Although it was at least a step away from “girl raped in the woods” it still did little for our less virginal ladies. The formula was meant to bridge the gap between what female viewers wanted and what their male counterparts could accept. It seemed that the guy viewers could support the “damsel’s” lead role if she had the virtues of say the Virgin Mary.
In the midst of the series of “final girls” one movie stands out with a different set of rules. Ripley in Alien was our final girl, but she didn’t exactly fit the mold. She didn’t seem a virgin, she had no previous connection to the beast, and she was not prone to crying. And as I mentioned in another post, the rape and impregnation in the original Alien was definitely reserved for the male cast. That one point seems evidence that the film makers intended to present a strong female role sans all the necessary clichés. Much later in Prometheus we would see even greater support to my theory.
Now there’s a chick flick I can enjoy
For a while, Horror went through a period of making fun of itself. Ironic treatment of the rules it had created, villains who became sympathetic or funny and death scenes where we hardly cared about the characters who died. All the while the female fan base grew. And with it, the role of women became larger and more important. Horror was becoming a lot like NASCAR…a lot of female fans…and they wanted stories that portrayed them as more than eye candy or virgins.
In a way, the new films combined the elements of chick flicks with those of horror. We get a little romance in our horror and a little more character development. We also get a lot more female roles that are both believable and respectable. Take one of my favorites, Paranormal Activity. In this film who understands that something ain’t right? The woman. Who does a whole bunch of dumb stuff and isn’t smart enough to look at the recordings? The dude. We see a lot of that now in horror films – guys who are more bravado than brains. More importantly we see strong female characters kicking butt.
Underworld, Resident Evil, Prometheus are just a few examples of ladies who are kicking ass and taking names. One of my favorites, The Descent, is cast entirely with females and proves you can deliver horror without a guy in sight. I think these and other films speak to the changing thoughts about gender in our society. I think we are seeing hints of a generation far more willing to set aside gender “absolutes.” (SPOILER Below)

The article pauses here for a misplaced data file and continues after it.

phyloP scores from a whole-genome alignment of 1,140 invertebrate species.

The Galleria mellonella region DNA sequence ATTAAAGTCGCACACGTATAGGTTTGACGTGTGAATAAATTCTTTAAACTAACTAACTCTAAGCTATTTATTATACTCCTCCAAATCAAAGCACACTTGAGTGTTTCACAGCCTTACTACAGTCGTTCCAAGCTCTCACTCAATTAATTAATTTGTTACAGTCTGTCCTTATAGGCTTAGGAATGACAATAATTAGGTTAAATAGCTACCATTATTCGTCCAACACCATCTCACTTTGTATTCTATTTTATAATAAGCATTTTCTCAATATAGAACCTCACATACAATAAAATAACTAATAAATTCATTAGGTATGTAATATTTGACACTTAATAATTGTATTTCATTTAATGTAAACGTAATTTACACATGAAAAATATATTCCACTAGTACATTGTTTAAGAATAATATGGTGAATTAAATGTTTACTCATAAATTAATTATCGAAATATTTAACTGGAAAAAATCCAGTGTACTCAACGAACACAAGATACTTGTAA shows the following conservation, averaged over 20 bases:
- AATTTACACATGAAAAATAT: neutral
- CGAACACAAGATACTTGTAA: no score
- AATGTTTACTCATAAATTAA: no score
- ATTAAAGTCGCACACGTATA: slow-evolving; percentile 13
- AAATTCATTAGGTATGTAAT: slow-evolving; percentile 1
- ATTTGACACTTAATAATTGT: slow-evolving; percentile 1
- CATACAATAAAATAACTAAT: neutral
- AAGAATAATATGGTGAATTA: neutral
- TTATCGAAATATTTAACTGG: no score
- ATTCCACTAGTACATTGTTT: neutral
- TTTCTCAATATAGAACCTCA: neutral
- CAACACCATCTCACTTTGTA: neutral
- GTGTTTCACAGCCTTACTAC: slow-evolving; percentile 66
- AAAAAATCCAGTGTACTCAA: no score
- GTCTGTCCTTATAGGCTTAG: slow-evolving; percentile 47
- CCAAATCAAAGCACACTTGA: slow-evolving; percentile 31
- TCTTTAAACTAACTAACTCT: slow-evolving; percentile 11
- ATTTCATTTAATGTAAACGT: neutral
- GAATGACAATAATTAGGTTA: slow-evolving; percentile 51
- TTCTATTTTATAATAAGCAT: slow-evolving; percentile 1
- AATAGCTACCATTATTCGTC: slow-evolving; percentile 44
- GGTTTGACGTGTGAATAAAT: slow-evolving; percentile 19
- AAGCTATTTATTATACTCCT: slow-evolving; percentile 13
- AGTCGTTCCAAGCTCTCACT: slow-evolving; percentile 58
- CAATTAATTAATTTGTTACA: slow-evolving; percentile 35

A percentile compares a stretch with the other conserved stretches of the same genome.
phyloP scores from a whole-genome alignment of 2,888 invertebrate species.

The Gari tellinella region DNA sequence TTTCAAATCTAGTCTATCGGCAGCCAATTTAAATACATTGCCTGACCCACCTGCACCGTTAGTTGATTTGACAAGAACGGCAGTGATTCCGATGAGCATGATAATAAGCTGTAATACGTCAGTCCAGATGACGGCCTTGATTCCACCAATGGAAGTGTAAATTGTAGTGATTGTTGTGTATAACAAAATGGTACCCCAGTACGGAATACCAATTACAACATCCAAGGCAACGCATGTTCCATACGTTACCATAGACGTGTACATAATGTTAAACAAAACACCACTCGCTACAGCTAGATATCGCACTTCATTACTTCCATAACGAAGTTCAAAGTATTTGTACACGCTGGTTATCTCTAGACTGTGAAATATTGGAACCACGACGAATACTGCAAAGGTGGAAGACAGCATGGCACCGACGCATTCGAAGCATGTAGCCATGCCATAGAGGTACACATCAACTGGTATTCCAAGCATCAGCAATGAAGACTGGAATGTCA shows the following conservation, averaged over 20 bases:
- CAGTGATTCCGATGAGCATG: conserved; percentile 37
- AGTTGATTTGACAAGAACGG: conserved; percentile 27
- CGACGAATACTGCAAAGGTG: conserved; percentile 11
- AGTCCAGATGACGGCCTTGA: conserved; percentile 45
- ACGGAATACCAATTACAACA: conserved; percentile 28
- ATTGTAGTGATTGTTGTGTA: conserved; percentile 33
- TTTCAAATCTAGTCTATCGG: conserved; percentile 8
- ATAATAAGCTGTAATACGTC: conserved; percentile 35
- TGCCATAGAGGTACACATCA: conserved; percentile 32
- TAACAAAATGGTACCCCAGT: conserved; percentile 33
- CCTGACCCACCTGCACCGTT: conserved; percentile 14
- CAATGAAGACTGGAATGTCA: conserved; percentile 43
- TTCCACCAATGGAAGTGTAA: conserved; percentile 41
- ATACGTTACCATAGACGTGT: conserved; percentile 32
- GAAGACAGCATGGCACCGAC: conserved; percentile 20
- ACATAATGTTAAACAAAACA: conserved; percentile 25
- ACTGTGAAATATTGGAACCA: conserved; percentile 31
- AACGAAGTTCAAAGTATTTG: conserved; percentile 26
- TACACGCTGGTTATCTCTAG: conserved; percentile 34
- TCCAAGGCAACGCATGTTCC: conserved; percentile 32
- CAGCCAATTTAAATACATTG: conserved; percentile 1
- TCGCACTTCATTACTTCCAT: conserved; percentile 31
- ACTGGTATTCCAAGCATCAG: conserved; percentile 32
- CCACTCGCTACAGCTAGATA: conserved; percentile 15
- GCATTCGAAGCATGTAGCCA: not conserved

I think the film Prometheus summed it up nicely. The lead character is impregnated with an alien. She goes to a “medical machine” and tries to program an abortion. The machine states that it is only programmed to perform male surgeries…so she programs it for the “removal of a foreign object” which turns out to look a lot like a C-section. Clearly a message of a woman’s right to choose, and clearly we have a female willing to endure any pain to make that choice…if that isn’t a new portrayal in the genre I don’t know what is. Remember these are the same filmmakers who had the alien mouth raping guys in 1979. I don’t think I’m reading into the C-section scene.
I have three daughters so I am grateful that the female leads have become stronger, more real, and no longer have to fit the slasher cliché. In my own novels I choose to portray the women with the same strengths as the men, because in my experience women have that strength.
Unfortunately, in these films the men have become dumber and more two-dimensional. Perhaps us guys deserve it after being the hero’s of horror for so long, but it means that horror’s best moments still lie ahead – when a film needn’t take sides on gender, when one doesn’t have to make any “gender” smart or dumb, good or evil, sexy or virginal.
I like this next generation. The one I see in my kids and their friends. I think they are going to put to rest a lot of the bias and prejudices in this world….when and if they get off Facebook. I think today’s best horror films are providing a glimpse of that trend. I think most horror fans agree…sexy and sweet is good…sexy, sweet and strong, well that’s hot… now go kick some ass ladies while us boys go check out Lollipop Chainsaw.